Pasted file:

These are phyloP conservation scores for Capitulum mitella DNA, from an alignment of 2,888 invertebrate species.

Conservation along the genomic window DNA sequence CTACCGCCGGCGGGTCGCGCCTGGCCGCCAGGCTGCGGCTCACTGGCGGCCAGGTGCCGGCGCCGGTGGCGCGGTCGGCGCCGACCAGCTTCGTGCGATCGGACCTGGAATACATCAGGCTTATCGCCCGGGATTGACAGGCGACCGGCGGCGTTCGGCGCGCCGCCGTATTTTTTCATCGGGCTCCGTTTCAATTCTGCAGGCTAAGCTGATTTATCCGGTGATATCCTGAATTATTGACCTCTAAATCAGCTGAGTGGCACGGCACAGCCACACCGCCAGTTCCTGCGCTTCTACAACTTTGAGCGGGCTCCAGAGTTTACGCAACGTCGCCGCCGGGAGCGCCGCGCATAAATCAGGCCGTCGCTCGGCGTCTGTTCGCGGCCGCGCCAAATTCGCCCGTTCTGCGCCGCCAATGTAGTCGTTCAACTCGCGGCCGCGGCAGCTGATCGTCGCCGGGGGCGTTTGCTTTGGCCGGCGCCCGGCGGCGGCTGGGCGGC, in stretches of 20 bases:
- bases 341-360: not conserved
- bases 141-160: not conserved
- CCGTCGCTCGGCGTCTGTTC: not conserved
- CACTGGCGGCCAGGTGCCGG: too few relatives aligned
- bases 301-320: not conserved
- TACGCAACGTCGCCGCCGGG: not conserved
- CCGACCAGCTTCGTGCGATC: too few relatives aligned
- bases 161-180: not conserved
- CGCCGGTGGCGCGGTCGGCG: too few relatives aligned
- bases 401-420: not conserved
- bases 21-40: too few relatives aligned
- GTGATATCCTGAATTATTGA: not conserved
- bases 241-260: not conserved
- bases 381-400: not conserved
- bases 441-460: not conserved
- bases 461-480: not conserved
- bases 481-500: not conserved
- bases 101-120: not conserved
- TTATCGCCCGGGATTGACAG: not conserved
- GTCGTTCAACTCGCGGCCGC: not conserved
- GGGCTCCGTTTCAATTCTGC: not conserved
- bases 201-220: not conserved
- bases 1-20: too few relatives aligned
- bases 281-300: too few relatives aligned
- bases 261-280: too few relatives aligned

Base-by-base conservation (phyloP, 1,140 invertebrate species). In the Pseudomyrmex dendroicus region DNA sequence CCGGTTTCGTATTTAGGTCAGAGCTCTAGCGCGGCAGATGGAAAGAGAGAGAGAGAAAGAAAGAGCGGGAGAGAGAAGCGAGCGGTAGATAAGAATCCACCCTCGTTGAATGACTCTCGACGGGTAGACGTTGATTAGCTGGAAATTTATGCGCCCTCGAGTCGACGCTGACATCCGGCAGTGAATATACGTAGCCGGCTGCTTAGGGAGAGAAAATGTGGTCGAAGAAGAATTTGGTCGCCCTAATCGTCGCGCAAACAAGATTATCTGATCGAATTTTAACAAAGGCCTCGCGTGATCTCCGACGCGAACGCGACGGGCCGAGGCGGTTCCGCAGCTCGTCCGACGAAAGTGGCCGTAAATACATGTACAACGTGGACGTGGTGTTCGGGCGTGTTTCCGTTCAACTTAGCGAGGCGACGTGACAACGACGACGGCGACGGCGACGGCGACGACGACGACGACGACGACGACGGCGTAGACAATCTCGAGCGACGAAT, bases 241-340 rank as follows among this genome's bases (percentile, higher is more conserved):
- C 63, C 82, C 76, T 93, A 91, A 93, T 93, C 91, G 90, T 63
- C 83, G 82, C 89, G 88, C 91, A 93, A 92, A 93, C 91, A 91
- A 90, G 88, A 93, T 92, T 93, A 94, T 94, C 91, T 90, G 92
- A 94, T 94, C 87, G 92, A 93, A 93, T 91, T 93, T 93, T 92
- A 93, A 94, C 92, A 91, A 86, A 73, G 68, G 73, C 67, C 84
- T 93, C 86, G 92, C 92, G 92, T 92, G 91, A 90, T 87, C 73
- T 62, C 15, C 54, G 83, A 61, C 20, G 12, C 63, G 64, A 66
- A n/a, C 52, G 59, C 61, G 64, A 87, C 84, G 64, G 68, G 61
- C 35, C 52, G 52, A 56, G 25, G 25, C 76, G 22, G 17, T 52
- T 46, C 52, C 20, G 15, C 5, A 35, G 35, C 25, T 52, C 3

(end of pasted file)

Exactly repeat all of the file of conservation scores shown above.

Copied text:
These are phyloP conservation scores for Capitulum mitella DNA, from an alignment of 2,888 invertebrate species.

Conservation along the genomic window DNA sequence CTACCGCCGGCGGGTCGCGCCTGGCCGCCAGGCTGCGGCTCACTGGCGGCCAGGTGCCGGCGCCGGTGGCGCGGTCGGCGCCGACCAGCTTCGTGCGATCGGACCTGGAATACATCAGGCTTATCGCCCGGGATTGACAGGCGACCGGCGGCGTTCGGCGCGCCGCCGTATTTTTTCATCGGGCTCCGTTTCAATTCTGCAGGCTAAGCTGATTTATCCGGTGATATCCTGAATTATTGACCTCTAAATCAGCTGAGTGGCACGGCACAGCCACACCGCCAGTTCCTGCGCTTCTACAACTTTGAGCGGGCTCCAGAGTTTACGCAACGTCGCCGCCGGGAGCGCCGCGCATAAATCAGGCCGTCGCTCGGCGTCTGTTCGCGGCCGCGCCAAATTCGCCCGTTCTGCGCCGCCAATGTAGTCGTTCAACTCGCGGCCGCGGCAGCTGATCGTCGCCGGGGGCGTTTGCTTTGGCCGGCGCCCGGCGGCGGCTGGGCGGC, in stretches of 20 bases:
- bases 341-360: not conserved
- bases 141-160: not conserved
- CCGTCGCTCGGCGTCTGTTC: not conserved
- CACTGGCGGCCAGGTGCCGG: too few relatives aligned
- bases 301-320: not conserved
- TACGCAACGTCGCCGCCGGG: not conserved
- CCGACCAGCTTCGTGCGATC: too few relatives aligned
- bases 161-180: not conserved
- CGCCGGTGGCGCGGTCGGCG: too few relatives aligned
- bases 401-420: not conserved
- bases 21-40: too few relatives aligned
- GTGATATCCTGAATTATTGA: not conserved
- bases 241-260: not conserved
- bases 381-400: not conserved
- bases 441-460: not conserved
- bases 461-480: not conserved
- bases 481-500: not conserved
- bases 101-120: not conserved
- TTATCGCCCGGGATTGACAG: not conserved
- GTCGTTCAACTCGCGGCCGC: not conserved
- GGGCTCCGTTTCAATTCTGC: not conserved
- bases 201-220: not conserved
- bases 1-20: too few relatives aligned
- bases 281-300: too few relatives aligned
- bases 261-280: too few relatives aligned

Base-by-base conservation (phyloP, 1,140 invertebrate species). In the Pseudomyrmex dendroicus region DNA sequence CCGGTTTCGTATTTAGGTCAGAGCTCTAGCGCGGCAGATGGAAAGAGAGAGAGAGAAAGAAAGAGCGGGAGAGAGAAGCGAGCGGTAGATAAGAATCCACCCTCGTTGAATGACTCTCGACGGGTAGACGTTGATTAGCTGGAAATTTATGCGCCCTCGAGTCGACGCTGACATCCGGCAGTGAATATACGTAGCCGGCTGCTTAGGGAGAGAAAATGTGGTCGAAGAAGAATTTGGTCGCCCTAATCGTCGCGCAAACAAGATTATCTGATCGAATTTTAACAAAGGCCTCGCGTGATCTCCGACGCGAACGCGACGGGCCGAGGCGGTTCCGCAGCTCGTCCGACGAAAGTGGCCGTAAATACATGTACAACGTGGACGTGGTGTTCGGGCGTGTTTCCGTTCAACTTAGCGAGGCGACGTGACAACGACGACGGCGACGGCGACGGCGACGACGACGACGACGACGACGACGGCGTAGACAATCTCGAGCGACGAAT, bases 241-340 rank as follows among this genome's bases (percentile, higher is more conserved):
- C 63, C 82, C 76, T 93, A 91, A 93, T 93, C 91, G 90, T 63
- C 83, G 82, C 89, G 88, C 91, A 93, A 92, A 93, C 91, A 91
- A 90, G 88, A 93, T 92, T 93, A 94, T 94, C 91, T 90, G 92
- A 94, T 94, C 87, G 92, A 93, A 93, T 91, T 93, T 93, T 92
- A 93, A 94, C 92, A 91, A 86, A 73, G 68, G 73, C 67, C 84
- T 93, C 86, G 92, C 92, G 92, T 92, G 91, A 90, T 87, C 73
- T 62, C 15, C 54, G 83, A 61, C 20, G 12, C 63, G 64, A 66
- A n/a, C 52, G 59, C 61, G 64, A 87, C 84, G 64, G 68, G 61
- C 35, C 52, G 52, A 56, G 25, G 25, C 76, G 22, G 17, T 52
- T 46, C 52, C 20, G 15, C 5, A 35, G 35, C 25, T 52, C 3